London: In finance, solely 1 / 4 of managerial positions are held by girls


According to a study published on Monday, women in the upper reaches of the city are still very under-represented. This lack of parity also applies to new appointments.

Alison Rose, CEO of NatWest Bank, is one of the few women in the world of finance in the UK to hold senior management positions.


According to a survey published by the law firm Fox & Partners on Monday, women make up less than a quarter of promotions for senior positions in British finance. Last year’s survey included only 1,365 women out of 5,815 promotions and jobs to senior positions in British financial services, up 23.5%. However, it is slightly better than in 2020 (21%).

“Women are still under-represented in senior management, but even more worryingly, in new senior management positions,” said Catriona Watt, a law firm partner. He notes that “significant” cultural changes will therefore be needed to speed up the march towards parity. “The percentage of women in senior management positions will have to increase dramatically, otherwise we are unlikely to reach leadership parity in this generation,” he warns.

Three times less paid

Recent Fox & Partners studies also show that male executives in financial companies on the FTSE 350, the broader index of the London Stock Exchange, received benefits two-thirds higher than women who sat on the same boards. in 2021 – 689 550 pounds (834 818 Swiss francs) compared to 235 075 pounds (284 682 francs) on average.

The firm recommends mentoring and measures to support women who may be candidates for these positions and to commit companies to complying with the recommendations of the UK Treasury’s Charter for Women. These include the appointment of at least one senior management person to be responsible for diversity, the setting of senior management parity objectives, the publication of an annual progress report, the linking of compensation for diversity objectives, etc.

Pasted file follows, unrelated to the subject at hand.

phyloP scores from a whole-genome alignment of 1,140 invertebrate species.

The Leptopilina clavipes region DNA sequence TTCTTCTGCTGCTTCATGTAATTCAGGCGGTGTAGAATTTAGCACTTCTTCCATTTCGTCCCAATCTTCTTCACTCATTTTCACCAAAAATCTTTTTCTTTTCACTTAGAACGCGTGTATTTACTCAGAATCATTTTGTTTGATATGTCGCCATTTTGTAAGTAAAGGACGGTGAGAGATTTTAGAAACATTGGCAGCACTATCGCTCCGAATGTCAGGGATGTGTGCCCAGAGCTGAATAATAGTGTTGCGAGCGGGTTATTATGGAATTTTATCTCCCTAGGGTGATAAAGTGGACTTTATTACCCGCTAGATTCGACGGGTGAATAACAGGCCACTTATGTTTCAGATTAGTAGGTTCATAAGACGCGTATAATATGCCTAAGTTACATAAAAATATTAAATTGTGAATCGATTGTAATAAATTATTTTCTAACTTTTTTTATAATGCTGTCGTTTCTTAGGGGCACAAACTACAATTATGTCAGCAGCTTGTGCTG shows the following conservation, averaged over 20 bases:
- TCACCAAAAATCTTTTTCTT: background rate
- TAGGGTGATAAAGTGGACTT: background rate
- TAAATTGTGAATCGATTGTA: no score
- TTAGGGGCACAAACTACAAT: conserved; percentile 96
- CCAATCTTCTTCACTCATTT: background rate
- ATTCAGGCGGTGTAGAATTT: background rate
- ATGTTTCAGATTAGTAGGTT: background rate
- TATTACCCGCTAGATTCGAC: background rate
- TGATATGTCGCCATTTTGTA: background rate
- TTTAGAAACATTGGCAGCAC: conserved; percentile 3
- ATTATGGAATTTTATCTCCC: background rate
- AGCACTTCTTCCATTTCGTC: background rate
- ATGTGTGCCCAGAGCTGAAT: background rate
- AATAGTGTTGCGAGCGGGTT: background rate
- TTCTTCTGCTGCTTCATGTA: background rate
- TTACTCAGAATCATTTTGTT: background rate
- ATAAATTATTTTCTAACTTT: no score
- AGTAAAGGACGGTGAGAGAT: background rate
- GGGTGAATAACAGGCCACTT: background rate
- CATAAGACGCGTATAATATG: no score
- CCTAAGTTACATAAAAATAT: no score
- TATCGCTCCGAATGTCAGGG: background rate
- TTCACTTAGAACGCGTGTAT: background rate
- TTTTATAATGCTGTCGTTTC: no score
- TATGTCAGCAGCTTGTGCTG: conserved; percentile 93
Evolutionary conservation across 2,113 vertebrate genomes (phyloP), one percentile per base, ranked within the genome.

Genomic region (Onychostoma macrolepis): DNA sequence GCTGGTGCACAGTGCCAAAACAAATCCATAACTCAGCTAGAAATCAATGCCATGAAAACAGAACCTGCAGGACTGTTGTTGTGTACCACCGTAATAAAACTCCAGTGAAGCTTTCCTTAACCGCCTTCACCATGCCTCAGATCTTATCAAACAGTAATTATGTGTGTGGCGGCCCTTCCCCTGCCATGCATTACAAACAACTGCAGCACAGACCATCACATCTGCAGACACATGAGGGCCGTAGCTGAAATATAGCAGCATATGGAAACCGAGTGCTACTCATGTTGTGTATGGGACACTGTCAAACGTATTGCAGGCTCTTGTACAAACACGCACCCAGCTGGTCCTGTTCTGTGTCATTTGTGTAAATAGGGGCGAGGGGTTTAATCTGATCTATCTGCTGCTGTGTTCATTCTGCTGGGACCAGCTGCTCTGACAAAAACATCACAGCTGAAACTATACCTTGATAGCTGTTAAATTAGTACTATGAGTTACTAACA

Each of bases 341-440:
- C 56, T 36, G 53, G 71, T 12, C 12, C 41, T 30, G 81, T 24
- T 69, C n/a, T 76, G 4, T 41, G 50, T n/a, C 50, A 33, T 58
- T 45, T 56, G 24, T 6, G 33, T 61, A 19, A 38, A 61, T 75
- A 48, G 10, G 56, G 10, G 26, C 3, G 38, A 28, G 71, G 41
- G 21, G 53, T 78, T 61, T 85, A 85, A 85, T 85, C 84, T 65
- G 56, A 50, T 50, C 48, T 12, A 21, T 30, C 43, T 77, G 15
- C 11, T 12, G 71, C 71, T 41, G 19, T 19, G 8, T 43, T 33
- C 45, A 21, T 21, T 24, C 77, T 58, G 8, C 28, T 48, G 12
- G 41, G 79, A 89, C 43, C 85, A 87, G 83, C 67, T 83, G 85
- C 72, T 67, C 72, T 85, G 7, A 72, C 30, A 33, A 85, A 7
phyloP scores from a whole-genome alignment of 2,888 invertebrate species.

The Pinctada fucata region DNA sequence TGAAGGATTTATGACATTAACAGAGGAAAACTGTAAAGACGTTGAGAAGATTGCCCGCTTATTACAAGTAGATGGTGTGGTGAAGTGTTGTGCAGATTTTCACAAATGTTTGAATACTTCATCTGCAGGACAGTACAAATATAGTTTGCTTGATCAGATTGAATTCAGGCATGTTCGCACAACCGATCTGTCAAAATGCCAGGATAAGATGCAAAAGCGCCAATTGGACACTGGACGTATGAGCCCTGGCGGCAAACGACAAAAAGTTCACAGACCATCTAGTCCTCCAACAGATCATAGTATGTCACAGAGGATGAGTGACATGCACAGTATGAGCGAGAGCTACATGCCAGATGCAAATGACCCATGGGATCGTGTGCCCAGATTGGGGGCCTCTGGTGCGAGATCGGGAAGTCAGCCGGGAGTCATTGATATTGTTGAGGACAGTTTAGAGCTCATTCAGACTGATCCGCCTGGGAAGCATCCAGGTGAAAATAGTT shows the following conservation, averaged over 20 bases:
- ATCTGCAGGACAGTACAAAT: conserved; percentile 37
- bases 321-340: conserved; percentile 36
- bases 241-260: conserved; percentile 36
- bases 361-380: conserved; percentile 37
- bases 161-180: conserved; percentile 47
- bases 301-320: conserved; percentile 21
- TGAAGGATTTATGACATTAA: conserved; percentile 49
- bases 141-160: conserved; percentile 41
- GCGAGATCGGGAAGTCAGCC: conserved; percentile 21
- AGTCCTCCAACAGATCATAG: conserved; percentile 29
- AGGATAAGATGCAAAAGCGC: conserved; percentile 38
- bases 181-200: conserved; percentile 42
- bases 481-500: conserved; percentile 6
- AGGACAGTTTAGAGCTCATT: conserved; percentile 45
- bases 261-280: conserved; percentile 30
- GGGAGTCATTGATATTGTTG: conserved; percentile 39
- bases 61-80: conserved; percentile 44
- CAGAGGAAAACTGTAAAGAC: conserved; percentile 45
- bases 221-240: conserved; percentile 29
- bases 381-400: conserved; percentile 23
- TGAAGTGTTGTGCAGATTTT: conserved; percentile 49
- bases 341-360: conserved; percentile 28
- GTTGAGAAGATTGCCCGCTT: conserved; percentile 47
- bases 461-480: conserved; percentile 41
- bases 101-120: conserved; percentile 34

Accounts to be executed

In FTSE-100 companies, the number of women on boards of directors has increased from 12.5% ​​to almost 40% in ten years, thanks to criteria that have so far been voluntary and published only by the listed parity authority. However, the delay is still significant for senior management positions and for equal pay for men and women, as shown by the Fox & Partners study.

The FTSE-100, which includes the 100 largest awards in London, has less than ten general managers, including Amanda Blanc of Aviva, but also Carolyn McCall of ITV, Alison Rose of NatWest, Emma Walmsley of GSK, Alison Brittain of Whitbread and Liv. Garfield in Severn Trent. The UK market regulator has recently increased the pressure for greater diversity among listed British companies and is now demanding “explanations” if they do not meet certain thresholds, including 40% of women on the board.


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